By adjusting the angle of the incident light and correcting for optical aberrations, high contrast from the in-focus colloids is achieved, even though their size (˜0.3 μm) is significantly smaller than the light wavelength (λ≅0.546 μm) and the microscope's resolution limit (˜0.50 μm). Since the invention employs dark-field microscopy, the colloids in the captured images appear as bright “specks” against a dark background, with diffraction making them appear much larger than their actual size. This is diagrammatically depicted in FIG. 5 and FIG. 6, where reverse images are used for clarity in the drawings; that is, in FIG. 5 and FIG. 6 the colloids at the cell's top surface are shown as dark specks against a white background instead of white specks would be shown against a black background. FIG. 5 depicts test results for 330-nm polystyrene fluorescent colloids using the 20× object lens and FIG. 6 depicts test results for 310-nm silica colloids using the 40× objective lens. Although some colloids are immobile (deposited) and others are mobile (suspended), they all were found to have almost the same luminance values. The spatial resolution, ro, of the system can be estimated from: r o = 1.22 λ NA obj + NA cond . ( 1 )

Based on this equation, a spatial resolution of ˜0.51 μm for the 20× objective and ˜0.45 μm for the 40× objective is achieved, when the numerical aperture of the condenser, NAcond, approaches 0.9. Test results verify that the visualized “specks” in the captured images of spherical colloids, 0.3 μm in diameter, are individual colloids.

The total linear magnification of the system is 19.8 and 39.6 for the 20× and the 40× objective lenses, respectively. The CCD camera's chip typically comprises 494 horizontal lines, with each line containing 768 active picture elements (pixels), and pixel being 8.4 μm by 9.8 μm. Thus, for the 20× and the 40× objective lenses, the areas of the image forming on the camera's chip are respectively: S 20 × = ( 768 × 8.4 × 10 - 4 cm 19.8 ) × ( 494 × 9.8 × 10 - 4 cm 19.8 ) 8 × 10 - 4 cm 2 , and S 40 × = ( 768 × 8.4 × 10 - 4 cm 39.6 ) × ( 494 × 9.8 × 10 - 4 cm 39.6 ) 2 × 10 - 4 cm 2 .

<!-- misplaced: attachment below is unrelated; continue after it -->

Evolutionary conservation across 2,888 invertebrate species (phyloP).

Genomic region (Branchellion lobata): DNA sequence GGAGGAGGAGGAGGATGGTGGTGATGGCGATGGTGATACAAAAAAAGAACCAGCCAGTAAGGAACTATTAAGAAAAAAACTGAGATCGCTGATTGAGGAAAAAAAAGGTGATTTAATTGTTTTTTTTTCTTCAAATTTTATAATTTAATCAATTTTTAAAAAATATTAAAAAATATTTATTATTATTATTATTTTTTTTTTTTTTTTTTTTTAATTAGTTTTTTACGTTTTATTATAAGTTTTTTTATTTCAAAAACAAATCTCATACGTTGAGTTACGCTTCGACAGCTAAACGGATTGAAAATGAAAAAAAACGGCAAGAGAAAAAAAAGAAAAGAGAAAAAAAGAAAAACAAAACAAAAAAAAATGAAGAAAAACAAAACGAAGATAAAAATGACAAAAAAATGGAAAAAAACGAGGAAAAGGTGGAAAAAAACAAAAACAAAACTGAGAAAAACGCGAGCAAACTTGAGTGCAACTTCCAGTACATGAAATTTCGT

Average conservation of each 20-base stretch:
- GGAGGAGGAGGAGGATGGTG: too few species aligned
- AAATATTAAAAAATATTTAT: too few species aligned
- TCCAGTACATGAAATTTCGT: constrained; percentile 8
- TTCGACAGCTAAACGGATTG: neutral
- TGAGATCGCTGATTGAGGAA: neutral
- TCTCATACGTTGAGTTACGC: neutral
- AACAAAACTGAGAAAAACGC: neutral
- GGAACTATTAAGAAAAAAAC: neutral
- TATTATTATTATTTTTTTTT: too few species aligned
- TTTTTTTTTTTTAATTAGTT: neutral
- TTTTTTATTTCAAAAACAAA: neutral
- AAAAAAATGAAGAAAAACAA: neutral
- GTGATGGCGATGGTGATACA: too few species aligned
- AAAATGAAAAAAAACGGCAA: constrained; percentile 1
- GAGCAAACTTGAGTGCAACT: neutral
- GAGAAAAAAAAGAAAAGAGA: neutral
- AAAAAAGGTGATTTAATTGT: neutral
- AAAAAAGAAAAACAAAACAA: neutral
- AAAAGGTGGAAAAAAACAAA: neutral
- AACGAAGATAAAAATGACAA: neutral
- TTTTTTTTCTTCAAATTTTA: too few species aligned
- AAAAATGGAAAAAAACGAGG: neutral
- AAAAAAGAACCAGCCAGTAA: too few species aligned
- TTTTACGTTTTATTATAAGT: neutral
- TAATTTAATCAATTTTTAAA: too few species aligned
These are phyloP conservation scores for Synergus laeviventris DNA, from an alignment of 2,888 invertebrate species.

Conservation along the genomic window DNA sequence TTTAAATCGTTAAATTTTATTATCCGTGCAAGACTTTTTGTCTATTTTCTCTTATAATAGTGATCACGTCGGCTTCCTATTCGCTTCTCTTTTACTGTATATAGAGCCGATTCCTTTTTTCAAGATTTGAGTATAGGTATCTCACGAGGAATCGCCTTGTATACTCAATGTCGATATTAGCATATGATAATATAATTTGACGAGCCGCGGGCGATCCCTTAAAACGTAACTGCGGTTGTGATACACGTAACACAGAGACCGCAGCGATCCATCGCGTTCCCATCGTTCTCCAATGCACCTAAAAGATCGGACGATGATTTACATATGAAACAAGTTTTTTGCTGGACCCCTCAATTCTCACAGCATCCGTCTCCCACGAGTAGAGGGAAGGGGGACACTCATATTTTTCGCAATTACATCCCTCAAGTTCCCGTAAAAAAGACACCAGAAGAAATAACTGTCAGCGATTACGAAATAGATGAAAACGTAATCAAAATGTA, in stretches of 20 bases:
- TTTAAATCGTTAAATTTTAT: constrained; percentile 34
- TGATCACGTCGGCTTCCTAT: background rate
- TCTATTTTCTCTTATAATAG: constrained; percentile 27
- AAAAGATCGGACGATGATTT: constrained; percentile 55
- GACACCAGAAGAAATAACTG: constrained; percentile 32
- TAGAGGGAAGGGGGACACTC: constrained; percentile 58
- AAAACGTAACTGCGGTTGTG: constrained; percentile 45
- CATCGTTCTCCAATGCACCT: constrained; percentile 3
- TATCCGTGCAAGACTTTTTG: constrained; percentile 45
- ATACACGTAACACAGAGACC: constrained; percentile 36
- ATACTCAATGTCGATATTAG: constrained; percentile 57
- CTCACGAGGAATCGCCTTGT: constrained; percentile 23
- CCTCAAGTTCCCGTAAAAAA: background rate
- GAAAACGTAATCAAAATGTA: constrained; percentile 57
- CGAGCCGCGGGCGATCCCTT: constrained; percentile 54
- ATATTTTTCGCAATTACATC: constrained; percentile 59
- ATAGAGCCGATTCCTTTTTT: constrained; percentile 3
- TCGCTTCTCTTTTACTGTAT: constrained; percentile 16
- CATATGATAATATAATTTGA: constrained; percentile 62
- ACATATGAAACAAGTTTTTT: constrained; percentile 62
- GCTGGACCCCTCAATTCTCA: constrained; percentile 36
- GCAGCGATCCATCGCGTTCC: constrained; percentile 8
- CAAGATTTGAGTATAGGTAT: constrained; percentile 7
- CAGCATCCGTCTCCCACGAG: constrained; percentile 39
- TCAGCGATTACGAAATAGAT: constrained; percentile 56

The actual size of the digitized image, calibrated against a 100-μm stage micrometer, measures 8.1378×10−4 cm2 and 2.03×10−4 cm2 for the 20× and the 40× objective lenses, respectively.

The above optical arrangements provide a relatively large depth of field of ˜1.5 μm. This means that in-focus colloids could be distributed over a 1.5-μm thick layer of the suspension. As a result, deposited (immobile) colloids on the surface will have the same luminance value as those mobile within 1.5 μm from the surface. Therefore, in order to distinguish the immobile from the mobile colloids at the surface, an additional binary operation (described later) is used, particularly since traditional image segmentation above a certain luminance value is not sufficient.

5. Data Extraction Methodology

FIG. 7 presents an illustrative example of the methodology used to determine the surface concentration and flux of deposited, attached, and detached colloids from the captured images at the surface. The example assumes a sequence of eight images, I0 to I7, of deposited colloids within an area S of the surface, captured at times t0, t1, . . . , t7, respectively. At t0 the surface is completely devoid of colloids. The area S and the time interval between subsequent images, Δτ, are constants and are equal to 1-cm2 and 1-s, respectively.

The surface concentration, Ns(t), of deposited colloids at any given time t, is:

N s(t)=N att(t)−N det(t),  (2)

Differentiating Equation (2) with respect to time gives the colloid deposition flux as:

j s(t)=j att(t)−j det(t).  (3)

The experimental estimate of the concentration of deposited colloids, Ns(ti), is directly obtained from counting the immobile colloids at ti in the area S. The corresponding colloid deposition flux, js(ti), is estimated from the counts from two successive images captured at ti−1 and ti, as: j s ( t i ) = N s ( t i ) - N s ( t i - 1 ) t i - t i - 1 . ( 4 )

As this equation indicates, js is negative when Ns(ti)<Ns(ti−1), positive when Ns(ti)>Ns(ti−1), and zero when Ns(ti)≅Ns(ti−1).

The concentration of the attached colloids, Natt(ti), is obtained by counting all the attachment events that have ever taken place in the surface area S from t0 and ti. The corresponding colloid attachment flux, jatt(ti), is estimated as: j att ( t i ) = N att ( t i ) - N att ( t i - 1 ) t i - t i - 1 , ( 5 )

The concentration of the detached colloids, Ndet(ti), is obtained by counting all the detachment events that have ever taken place in the surface area S between t0 and ti. The corresponding colloid detachment flux, jdet(ti), is estimated as: j det ( t i ) = N det ( t i ) - N det ( t i - 1 ) t i - t i - 1 . ( 6 )